The National Prosecuting Authority (NPA) and its head Shaun Abrahams on Friday said it would apply for leave to appeal the judgment that sought to remove him from the job, just hours after that judgment was delivered.
Their lawyers said they would appeal the decision on the basis of seven different errors.
President Jacob Zuma’s office on Friday said he too would appeal the judgment, even though he had not yet fully considered it.
“Whilst the President awaits a full briefing on the judgement, he has been advised that an early assessment displays, with respect, various grounds upon which a successful appeal may be prosecuted,” read a statement from the Presidency.
On Friday morning, the court ruled that Zuma and former national director of public prosecutions (NDPP) Mxolisi Nxasana had broken the law by agreeing to a R17.3-million payment in order for Nxasana to leave office. It said that Abrahams had to leave the post, but that as a potential criminal accused again Zuma could not appoint the person who would have to decide on whether he is prosecuted, so gave that job to the deputy president.
Because Nxasana was found to have never lawfully left the office, the court found, Abrahams could not have been validly appointed, but it declined to allow Nxasana to return to the job.
Abrahams and the NPA said the court should have found that Nxasana left office, and so there had been a vacancy Abrahams could fill.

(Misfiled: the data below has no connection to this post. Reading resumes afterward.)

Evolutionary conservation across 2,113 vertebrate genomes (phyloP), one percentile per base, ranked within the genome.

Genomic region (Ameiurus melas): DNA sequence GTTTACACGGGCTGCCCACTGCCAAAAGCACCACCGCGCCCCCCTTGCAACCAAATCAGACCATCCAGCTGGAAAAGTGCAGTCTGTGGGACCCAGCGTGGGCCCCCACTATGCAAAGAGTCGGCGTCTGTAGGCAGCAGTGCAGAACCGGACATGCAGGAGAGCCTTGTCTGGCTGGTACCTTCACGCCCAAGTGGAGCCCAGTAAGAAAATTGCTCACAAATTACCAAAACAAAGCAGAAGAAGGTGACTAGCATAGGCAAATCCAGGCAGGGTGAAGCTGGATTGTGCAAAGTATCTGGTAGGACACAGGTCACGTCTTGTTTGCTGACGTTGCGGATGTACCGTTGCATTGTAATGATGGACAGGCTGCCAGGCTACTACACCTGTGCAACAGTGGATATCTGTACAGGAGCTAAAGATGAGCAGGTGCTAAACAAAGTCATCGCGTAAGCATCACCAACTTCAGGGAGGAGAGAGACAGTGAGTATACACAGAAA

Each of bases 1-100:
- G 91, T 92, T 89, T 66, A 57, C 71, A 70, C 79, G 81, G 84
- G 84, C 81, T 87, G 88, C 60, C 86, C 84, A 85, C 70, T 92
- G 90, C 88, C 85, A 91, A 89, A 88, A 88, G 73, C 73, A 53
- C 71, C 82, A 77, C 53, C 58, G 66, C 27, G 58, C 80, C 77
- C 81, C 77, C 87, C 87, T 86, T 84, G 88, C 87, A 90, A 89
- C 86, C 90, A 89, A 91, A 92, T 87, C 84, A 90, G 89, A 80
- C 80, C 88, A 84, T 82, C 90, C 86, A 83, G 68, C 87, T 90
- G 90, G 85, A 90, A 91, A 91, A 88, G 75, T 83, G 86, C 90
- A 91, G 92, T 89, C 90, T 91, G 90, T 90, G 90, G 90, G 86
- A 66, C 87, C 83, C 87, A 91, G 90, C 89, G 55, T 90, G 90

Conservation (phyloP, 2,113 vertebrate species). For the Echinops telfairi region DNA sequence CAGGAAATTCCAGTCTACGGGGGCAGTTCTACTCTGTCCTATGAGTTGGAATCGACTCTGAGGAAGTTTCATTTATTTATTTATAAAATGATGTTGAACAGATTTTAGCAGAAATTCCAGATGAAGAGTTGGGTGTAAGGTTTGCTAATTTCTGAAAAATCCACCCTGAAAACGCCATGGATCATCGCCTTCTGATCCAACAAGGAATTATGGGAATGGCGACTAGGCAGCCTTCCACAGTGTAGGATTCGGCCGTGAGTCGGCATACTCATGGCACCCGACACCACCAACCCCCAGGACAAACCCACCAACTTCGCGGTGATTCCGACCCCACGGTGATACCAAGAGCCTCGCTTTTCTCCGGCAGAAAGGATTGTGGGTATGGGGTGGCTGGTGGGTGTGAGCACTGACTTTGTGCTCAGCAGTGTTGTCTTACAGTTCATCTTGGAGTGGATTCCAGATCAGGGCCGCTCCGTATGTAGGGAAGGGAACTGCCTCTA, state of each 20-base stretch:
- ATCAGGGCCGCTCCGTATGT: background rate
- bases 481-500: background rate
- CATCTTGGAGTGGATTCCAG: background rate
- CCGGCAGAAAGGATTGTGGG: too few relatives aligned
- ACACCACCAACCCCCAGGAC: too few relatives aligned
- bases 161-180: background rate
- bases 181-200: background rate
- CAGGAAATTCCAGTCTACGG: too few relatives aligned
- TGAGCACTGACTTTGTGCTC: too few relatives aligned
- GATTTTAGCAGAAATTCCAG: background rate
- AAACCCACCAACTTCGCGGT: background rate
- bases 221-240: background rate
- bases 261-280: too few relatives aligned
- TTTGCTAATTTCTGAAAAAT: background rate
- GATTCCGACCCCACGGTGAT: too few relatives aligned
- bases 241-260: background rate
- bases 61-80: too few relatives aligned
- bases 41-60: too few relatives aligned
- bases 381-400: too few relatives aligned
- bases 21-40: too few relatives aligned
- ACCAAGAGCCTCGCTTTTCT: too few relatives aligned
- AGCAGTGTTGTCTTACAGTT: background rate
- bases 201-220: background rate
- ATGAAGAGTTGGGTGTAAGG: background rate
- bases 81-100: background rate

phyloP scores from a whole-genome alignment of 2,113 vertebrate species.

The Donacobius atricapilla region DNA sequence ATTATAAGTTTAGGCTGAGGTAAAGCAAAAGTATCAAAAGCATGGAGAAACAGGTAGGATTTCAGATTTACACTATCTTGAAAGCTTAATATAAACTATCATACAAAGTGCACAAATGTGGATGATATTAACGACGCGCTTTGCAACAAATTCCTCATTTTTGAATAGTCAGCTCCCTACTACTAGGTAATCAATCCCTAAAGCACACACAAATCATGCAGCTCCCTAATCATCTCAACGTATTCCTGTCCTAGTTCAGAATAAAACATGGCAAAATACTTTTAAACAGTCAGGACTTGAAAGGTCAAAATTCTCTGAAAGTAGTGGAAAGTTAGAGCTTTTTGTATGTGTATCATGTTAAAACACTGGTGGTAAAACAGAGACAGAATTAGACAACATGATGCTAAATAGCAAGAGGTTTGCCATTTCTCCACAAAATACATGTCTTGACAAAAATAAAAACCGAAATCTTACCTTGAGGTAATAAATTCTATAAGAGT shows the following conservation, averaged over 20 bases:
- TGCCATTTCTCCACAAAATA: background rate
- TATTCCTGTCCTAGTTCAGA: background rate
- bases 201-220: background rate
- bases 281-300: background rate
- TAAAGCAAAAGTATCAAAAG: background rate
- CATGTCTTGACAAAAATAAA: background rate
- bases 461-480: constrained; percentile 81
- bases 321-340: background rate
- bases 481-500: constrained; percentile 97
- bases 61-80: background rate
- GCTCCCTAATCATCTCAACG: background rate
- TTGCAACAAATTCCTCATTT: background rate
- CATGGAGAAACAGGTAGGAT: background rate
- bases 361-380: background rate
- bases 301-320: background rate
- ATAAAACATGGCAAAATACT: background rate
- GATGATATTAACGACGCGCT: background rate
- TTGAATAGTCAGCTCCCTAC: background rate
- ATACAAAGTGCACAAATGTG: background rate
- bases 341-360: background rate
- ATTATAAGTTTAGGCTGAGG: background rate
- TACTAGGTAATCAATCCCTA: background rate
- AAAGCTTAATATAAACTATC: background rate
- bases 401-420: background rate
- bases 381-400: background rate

They also objected against a finding that allowing Abrahams to remain in office would reward Zuma.
“It is submitted that the court erred in finding that an order leaving Adv Abrahams in office would allow the President to achieve through unlawful means, what he had wished to attain all along, there being no evidence that the President entered into the impugned agreement with Mr Nxasana with a mind to installing Adv Abrahams as NDPP,” the application reads.
The application for leave to appeal holds that the court should not have rejected the argument that Zuma had not, or will not, appoint the person who decides whether he will be charged with corruption afresh, because appointment of the NDPP is “with the concurrence of the cabinet”.
In argument on the matter the NPA had said that because Zuma acts with his cabinet in the appointment, his conflict of interest is effectively diluted to the point where it no longer matters.
Members of the cabinet and are appointed and serve at the sole pleasure of the President.